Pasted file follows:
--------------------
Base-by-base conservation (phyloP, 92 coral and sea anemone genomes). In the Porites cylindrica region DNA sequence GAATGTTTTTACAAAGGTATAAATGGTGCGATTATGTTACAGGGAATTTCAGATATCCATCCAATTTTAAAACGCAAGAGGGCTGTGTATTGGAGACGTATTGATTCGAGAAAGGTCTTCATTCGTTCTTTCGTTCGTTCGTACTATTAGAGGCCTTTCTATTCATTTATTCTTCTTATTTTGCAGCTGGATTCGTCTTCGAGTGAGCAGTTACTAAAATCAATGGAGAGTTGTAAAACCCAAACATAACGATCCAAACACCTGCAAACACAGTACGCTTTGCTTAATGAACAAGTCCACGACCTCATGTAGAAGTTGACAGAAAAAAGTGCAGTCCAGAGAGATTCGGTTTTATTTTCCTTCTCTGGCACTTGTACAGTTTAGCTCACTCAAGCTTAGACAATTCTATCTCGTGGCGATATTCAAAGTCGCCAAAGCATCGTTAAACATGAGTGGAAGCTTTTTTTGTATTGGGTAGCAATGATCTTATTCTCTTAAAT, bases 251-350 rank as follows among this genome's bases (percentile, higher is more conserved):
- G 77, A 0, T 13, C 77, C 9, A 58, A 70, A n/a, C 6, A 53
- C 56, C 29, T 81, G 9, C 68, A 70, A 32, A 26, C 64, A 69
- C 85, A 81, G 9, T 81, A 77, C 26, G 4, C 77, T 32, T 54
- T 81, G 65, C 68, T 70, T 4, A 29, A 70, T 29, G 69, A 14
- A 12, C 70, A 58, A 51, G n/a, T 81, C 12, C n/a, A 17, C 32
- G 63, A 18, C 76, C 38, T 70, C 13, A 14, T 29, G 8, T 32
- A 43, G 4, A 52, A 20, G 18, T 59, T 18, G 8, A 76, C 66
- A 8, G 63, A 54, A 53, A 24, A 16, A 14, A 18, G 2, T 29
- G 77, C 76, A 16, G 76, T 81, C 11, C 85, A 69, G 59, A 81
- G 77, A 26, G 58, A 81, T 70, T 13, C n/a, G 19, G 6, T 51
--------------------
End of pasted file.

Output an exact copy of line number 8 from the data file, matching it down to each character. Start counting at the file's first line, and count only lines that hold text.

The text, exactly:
- A 43, G 4, A 52, A 20, G 18, T 59, T 18, G 8, A 76, C 66